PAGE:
Accio competition: Young club’s success soars

BRINGING HOME THE HARDWARE: (Left) Freshman Sean Beloff rushes past a player from Ringling College of Art and Design during a match Saturday afternoon at Kanapaha Park in Gainesville, Fla. Six teams competed in the first southeast regional tournament co-hosted by the International Quidditch Association. Beloff plays chaser, a position that requires throwing the quaffle through any of three hoops. Freshman George Cameron Hay raises up the Swamp Cup trophy as teammates celebrate at Sunday’s closing ceremonies. UM beat Ringling twice in a best-of-three final by scores of 90-20 and 60-20. Courtesy Angela Baumgartner.

Quidditch isn’t just something to read about in J.K. Rowling’s Harry Potter books anymore.

Thanks to juniors Samantha Sutliff and Alex Locust, who created the Quidditch organization last year, students can now play it here on campus, minus the flying brooms and balls.

According to the Harry Potter Lexicon website, “Quidditch is a fast, dangerous, exciting game in which two teams, flying on broomsticks, compete for points scored by throwing a ball (the Quaffle) through hoops on either end of a large grassy pitch.”

Quidditch played by muggles, or non-wizards, looks more like a mixture of dodgeball, soccer, basketball, and flag football.

“What makes it difficult is holding a broom between your legs and only being able to use one hand for throwing and catching,” sophomore Hernan Martinez said.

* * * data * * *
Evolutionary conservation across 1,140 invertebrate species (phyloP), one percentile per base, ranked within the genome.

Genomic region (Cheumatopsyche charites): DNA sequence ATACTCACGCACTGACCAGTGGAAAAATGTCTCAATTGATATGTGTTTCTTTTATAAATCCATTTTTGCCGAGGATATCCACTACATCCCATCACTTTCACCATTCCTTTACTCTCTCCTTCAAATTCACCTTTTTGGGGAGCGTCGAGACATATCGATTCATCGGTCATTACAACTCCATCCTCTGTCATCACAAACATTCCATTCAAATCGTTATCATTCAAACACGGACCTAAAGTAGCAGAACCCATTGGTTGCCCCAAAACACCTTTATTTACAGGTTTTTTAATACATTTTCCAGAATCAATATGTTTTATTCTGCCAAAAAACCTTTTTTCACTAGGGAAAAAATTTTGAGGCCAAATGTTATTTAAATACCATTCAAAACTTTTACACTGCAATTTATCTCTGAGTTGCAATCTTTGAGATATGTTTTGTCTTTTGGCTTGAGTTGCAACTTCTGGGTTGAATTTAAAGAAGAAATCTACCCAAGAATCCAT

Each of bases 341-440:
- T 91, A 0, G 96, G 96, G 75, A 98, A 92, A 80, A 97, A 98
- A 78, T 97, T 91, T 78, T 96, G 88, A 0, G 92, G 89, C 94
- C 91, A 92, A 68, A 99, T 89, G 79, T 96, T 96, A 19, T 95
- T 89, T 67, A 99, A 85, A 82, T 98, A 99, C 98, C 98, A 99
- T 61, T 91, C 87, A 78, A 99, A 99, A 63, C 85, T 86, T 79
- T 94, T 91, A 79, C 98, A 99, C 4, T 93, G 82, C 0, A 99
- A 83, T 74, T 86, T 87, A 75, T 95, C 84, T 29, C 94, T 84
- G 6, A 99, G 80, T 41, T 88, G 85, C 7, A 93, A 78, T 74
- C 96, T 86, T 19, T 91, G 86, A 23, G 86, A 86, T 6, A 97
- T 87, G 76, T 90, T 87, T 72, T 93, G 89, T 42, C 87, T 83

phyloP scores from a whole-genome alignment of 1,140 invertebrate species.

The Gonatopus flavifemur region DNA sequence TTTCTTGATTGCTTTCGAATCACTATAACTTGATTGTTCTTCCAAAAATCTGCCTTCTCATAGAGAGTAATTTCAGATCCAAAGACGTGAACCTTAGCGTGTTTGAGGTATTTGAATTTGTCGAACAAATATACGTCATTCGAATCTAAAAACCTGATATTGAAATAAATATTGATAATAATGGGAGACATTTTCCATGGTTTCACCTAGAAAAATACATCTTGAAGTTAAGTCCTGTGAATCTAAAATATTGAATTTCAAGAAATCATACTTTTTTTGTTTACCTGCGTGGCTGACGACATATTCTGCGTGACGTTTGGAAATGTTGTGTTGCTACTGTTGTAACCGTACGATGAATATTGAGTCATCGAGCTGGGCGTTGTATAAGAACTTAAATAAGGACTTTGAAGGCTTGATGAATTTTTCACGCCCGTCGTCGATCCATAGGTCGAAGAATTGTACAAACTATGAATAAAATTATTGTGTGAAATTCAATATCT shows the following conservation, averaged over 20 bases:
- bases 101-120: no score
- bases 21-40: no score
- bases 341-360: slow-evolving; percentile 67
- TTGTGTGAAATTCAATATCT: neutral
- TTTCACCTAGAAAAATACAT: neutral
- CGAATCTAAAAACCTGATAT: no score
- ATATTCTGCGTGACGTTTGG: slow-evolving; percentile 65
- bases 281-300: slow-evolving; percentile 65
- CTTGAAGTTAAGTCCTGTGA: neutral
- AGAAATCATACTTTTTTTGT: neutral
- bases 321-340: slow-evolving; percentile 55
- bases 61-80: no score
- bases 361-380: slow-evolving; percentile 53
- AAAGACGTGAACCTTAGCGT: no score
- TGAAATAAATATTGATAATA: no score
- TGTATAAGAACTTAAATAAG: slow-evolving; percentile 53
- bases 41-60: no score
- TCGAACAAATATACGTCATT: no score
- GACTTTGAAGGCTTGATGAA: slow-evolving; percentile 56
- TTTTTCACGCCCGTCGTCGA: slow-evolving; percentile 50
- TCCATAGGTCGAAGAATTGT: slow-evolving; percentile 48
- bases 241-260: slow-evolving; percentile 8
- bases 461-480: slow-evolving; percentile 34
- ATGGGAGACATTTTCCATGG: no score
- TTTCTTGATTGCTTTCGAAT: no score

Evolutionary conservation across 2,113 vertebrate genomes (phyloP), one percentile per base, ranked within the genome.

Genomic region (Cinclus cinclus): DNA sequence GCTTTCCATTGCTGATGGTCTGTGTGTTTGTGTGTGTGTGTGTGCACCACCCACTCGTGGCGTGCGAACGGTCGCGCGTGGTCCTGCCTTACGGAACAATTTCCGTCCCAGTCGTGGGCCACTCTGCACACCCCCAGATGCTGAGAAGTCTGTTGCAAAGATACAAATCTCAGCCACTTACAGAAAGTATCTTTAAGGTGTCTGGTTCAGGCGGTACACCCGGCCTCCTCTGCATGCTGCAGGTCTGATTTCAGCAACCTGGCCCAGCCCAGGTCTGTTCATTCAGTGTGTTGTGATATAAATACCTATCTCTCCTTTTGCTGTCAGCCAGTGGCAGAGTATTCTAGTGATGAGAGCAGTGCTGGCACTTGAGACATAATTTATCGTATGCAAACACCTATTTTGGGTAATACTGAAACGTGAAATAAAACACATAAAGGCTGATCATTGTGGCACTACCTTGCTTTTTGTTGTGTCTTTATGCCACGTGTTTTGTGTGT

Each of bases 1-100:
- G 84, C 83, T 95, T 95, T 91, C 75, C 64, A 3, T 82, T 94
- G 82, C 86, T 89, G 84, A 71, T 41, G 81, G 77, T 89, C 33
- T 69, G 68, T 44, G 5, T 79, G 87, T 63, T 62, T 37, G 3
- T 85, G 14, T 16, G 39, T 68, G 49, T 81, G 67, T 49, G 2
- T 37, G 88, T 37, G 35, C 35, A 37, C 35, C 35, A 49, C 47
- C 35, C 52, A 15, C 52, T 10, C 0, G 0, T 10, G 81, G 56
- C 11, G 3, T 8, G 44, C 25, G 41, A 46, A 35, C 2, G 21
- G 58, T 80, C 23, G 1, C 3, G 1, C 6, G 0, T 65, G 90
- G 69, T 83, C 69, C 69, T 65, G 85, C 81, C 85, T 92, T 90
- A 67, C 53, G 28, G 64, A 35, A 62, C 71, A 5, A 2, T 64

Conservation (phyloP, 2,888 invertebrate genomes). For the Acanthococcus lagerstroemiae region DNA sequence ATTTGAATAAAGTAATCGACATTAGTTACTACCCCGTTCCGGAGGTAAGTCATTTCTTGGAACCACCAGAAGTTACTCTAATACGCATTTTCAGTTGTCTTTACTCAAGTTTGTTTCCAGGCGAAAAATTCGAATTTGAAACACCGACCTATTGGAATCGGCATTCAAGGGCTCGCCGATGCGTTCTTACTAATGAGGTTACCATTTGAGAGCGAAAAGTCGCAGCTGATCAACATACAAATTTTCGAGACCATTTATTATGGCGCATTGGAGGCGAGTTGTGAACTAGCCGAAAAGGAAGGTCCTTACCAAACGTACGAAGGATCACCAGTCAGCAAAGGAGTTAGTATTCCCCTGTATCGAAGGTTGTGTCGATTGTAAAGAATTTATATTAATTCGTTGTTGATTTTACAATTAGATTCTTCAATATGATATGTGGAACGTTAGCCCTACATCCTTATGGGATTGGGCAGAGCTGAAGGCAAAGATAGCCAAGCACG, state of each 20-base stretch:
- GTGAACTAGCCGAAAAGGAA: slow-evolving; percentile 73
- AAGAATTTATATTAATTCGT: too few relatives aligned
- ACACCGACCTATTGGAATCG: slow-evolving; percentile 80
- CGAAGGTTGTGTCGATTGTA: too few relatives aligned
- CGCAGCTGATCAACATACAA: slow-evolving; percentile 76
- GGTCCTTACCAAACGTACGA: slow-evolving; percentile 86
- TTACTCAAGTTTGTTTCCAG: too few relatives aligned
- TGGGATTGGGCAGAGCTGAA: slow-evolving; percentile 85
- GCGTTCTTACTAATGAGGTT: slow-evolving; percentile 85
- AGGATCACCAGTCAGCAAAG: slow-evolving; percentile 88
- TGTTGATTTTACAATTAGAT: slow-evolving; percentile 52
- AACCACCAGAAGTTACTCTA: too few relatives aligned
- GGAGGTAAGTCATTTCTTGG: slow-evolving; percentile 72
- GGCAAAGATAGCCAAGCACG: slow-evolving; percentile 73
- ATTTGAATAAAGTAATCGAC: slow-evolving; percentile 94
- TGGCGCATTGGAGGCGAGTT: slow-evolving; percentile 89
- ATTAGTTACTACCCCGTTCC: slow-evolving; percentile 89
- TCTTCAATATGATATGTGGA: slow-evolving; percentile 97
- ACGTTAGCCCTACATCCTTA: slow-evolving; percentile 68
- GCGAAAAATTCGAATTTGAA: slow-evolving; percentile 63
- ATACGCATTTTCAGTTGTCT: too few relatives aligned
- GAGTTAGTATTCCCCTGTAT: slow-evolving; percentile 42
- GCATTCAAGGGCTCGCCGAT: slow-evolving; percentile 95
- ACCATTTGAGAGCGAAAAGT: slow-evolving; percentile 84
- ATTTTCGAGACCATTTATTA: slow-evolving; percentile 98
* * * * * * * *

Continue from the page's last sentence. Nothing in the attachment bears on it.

At practices, players run drills practicing how to throw the ball with one hand, as well as how to run with their broomsticks.

According to Sutliff, Quidditch motivates people who wouldn’t normally be playing sports to become active.

The idea for the Quidditch team began when, as a freshman, Sutliff posted as her Facebook status, “Who wants to make a Quidditch team?” She received a few joking responses but the next year she and Locust started to get serious about the club.

“No one took us seriously in the beginning,” said Locust, who called muggle Quidditch “a beast of a game.”

This semester they became an official student organization with Locust as president, or “Headmaster,” and Sutliff as captain of the team, or “Head of Gryffindor House.”

Muggle Quidditch  (MQUM) is registered with 78 total members on the Committee on Student Organizations (COSO) website. The group is still in the process of becoming an official club sport.

The Quidditch craze, however, extends further than just the University of Miami.

According to the International Quidditch Association (IQA) website, muggle Quidditch first began as a sport at Middleburry College, in Vermont. Now the sport is active in more than 700 high school and college campuses around the world.

At UM, the club is currently working toward becoming an official club sport with the Sports & Recreational Interest Club Federation (SRICF), so that they can have time on the IM fields for free.

They are currently competing for time and space with the already established lacrosse, frisbee, soccer and rugby club teams.

“It’s definitely a hard sell to convince people that we’re a competitive club sport,” Locust said. “We’re not just a club of people that love Harry Potter, we’re a serious sport and we’re not trying to hide who we are.”

And the club’s record already makes this evident. Last year, they muggle Quidditch team won the Swamp Cup in Gainesville, making them an automatic bid for the Intercollegiate Quidditch World Cup in New York City in November.